Jose Mourinho: Roma, as you may know, plays “the most devastating football in Europe,” and it was on show late Monday night at Stadio San Paolo.
The label “most devastating” is classic Twitter hyperbole, an excessive evaluation of a team that sits fifth in Serie A and is still a long way behind the leaders despite a 12-match unbeaten streak.
However, there is something slick and incisive about Roma nowadays. They are a confident team that plays with the kind of penetration that Mourinho’s best teams have: think of his clinical Real Madrid team or the 2014-15 Chelsea championship winners.
On Monday night, Napoli was on the receiving end. After taking the lead after Lorenzo Insigne converted a penalty in the 11th minute, it appeared Luciano Spalletti’s team would hang on for a crucial win in the title chase.
With Roma down to ten men after Daniel Fuzato’s dismissal, a Napoli triumph seemed all the more plausible.
But a genuine quality move, a sweeping, decisive series of one-touch passes, and an emphatic finish saved a point.
On the right flank, Rick Karsdorp got things began by slipping a precise pass into the path of Lorenzo Pellegrini.
His cutback appeared to be meant for Felix Afena-Gyan, but the Ghanaian teenager deflected the ball with a deft dummy.
Then it was Tammy Abraham’s time to provide the final flourish to a flowing routine. A clever flip from the former Chelsea forward put the ball in the path of Stephan El Shaarawy, who hammered the ball into the bottom left corner.
It was a move that harkens back to Mourinho’s time at Real Madrid. Perhaps Cristiano Ronaldo would have finished it off following a nice flick from Karim Benzema.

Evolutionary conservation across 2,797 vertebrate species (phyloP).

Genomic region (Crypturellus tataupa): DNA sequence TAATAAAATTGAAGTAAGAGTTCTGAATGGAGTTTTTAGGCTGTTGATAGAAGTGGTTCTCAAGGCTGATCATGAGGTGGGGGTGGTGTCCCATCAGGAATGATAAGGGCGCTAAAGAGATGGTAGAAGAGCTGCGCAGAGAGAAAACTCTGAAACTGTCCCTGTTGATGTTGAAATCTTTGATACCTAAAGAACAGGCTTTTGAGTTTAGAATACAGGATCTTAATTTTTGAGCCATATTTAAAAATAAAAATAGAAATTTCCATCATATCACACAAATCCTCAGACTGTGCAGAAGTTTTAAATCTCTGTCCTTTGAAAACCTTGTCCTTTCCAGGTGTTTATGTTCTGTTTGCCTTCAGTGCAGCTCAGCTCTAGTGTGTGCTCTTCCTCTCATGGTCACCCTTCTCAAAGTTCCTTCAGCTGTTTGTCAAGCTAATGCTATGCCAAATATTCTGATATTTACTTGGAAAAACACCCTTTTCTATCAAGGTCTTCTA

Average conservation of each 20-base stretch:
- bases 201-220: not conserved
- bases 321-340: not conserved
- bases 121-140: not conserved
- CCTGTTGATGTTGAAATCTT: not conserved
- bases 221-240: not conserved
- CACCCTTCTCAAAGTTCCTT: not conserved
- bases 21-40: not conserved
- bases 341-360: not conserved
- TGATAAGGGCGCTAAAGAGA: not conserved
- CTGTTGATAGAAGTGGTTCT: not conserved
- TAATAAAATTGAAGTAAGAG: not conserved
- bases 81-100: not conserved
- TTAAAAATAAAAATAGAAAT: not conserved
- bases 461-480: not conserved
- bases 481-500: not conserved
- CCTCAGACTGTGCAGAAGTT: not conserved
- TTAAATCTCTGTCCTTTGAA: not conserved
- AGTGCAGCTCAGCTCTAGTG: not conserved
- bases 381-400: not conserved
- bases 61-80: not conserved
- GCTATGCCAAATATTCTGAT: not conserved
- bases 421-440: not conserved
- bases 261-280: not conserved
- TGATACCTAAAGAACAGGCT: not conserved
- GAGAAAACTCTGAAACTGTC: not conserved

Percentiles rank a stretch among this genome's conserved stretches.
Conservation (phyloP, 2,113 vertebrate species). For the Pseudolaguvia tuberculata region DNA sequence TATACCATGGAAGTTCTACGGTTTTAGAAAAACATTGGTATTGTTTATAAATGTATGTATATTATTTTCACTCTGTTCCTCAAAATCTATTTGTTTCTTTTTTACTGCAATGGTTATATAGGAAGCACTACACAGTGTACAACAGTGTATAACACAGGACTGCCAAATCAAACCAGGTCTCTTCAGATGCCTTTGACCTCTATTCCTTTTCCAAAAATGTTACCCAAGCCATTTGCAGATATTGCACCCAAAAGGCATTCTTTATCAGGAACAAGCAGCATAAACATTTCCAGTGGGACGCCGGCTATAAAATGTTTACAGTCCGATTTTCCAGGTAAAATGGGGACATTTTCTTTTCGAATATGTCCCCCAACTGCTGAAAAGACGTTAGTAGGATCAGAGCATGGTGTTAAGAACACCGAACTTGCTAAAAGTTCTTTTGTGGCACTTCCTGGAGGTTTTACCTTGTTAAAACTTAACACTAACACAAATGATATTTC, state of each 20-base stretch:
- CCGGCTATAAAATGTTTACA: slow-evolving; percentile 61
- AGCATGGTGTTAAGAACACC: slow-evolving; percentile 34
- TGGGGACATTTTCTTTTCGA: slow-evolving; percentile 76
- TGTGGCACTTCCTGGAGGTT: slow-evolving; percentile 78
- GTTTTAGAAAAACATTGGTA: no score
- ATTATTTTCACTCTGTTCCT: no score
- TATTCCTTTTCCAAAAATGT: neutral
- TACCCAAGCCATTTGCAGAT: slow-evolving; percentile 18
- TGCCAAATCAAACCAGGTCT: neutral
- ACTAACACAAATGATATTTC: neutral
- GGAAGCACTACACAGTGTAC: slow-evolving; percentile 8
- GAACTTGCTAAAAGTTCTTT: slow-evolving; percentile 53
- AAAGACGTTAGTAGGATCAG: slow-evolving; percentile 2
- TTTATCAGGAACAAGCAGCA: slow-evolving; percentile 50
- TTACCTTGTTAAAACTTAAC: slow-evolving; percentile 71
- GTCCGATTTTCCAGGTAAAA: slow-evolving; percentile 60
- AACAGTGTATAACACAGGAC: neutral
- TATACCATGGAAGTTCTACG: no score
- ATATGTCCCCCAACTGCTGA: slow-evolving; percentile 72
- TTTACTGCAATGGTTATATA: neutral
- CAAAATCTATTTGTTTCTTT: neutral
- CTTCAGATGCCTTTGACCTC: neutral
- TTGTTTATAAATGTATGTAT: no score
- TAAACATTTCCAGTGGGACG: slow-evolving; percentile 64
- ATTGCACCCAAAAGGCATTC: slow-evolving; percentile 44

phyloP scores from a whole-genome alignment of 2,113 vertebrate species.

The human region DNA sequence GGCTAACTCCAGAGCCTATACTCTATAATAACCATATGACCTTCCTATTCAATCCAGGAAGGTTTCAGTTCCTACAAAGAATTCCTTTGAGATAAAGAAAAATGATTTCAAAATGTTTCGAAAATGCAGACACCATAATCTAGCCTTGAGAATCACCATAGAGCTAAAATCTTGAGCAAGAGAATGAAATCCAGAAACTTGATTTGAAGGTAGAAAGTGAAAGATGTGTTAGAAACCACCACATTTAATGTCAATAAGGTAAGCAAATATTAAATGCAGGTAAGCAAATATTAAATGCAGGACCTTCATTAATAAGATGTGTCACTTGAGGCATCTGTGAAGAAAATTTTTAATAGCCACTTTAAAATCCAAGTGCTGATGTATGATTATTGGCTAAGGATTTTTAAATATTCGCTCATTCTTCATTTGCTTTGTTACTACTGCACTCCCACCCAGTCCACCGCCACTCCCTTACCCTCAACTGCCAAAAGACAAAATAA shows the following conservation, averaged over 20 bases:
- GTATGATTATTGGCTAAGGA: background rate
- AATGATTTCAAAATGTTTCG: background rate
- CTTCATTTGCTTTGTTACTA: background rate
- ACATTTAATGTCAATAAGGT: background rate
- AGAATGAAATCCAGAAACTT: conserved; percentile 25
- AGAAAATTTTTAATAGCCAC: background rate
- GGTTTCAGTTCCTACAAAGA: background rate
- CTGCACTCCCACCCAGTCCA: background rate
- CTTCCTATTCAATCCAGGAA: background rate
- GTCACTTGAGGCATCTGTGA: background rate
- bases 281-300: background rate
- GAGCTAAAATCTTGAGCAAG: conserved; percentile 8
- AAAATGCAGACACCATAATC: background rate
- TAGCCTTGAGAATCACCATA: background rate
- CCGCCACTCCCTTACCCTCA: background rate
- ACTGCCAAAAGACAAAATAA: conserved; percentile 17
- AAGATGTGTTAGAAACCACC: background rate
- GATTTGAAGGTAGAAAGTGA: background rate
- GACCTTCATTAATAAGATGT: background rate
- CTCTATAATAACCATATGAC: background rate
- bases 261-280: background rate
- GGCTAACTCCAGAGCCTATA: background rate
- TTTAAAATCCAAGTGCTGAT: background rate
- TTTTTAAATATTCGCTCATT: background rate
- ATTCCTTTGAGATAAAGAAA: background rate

In the Italian capital, Jose Mourinho is working with significantly fewer resources, but there are hints that his tactics are beginning to bear fruit once more.
Serie A, on the other hand, seemed to be a place where Mourinho could start over, a place where his reputation was least affected. And there are rumblings that he is moving away from the cautious, often turgid game that has enraged Spurs and United fans.
It remains to be seen whether this is another false dawn. Mourinho showed flashes of his ability to build a devastatingly merciless counter-attacking team at Tottenham, but they were short.
His teams have appeared constrained far too often in recent years, unable to play with any type of expression.
But there was plenty of purposeful attacking on display in Naples as El Shaarawy equalized, just as there was in midweek when Roma destroyed Bodo/Glimt to reach the Europa Conference League semi-finals.
The trophy would be a tangible prize for Mourinho’s debut season at Roma, but catching Juventus in fourth place will be the aim. With five games remaining, a five-point deficit is substantial, yet the Giallorossi are on the rise.
In the long run, Roma fans will hope that El Shaarawy’s goal is a portent of things to come, that Mourinho will be at his pragmatic best in the coming years, unafraid to let his attacking players off the leash when necessary.
Slowly, Mourinho’s Roma could emerge as a power in Italy, restoring Mourinho’s tarnished status as one of Europe’s great managers.
For the time being, it is a work in progress. For those who remember Jose Mourinho at his most destructive, the indicators are ominous.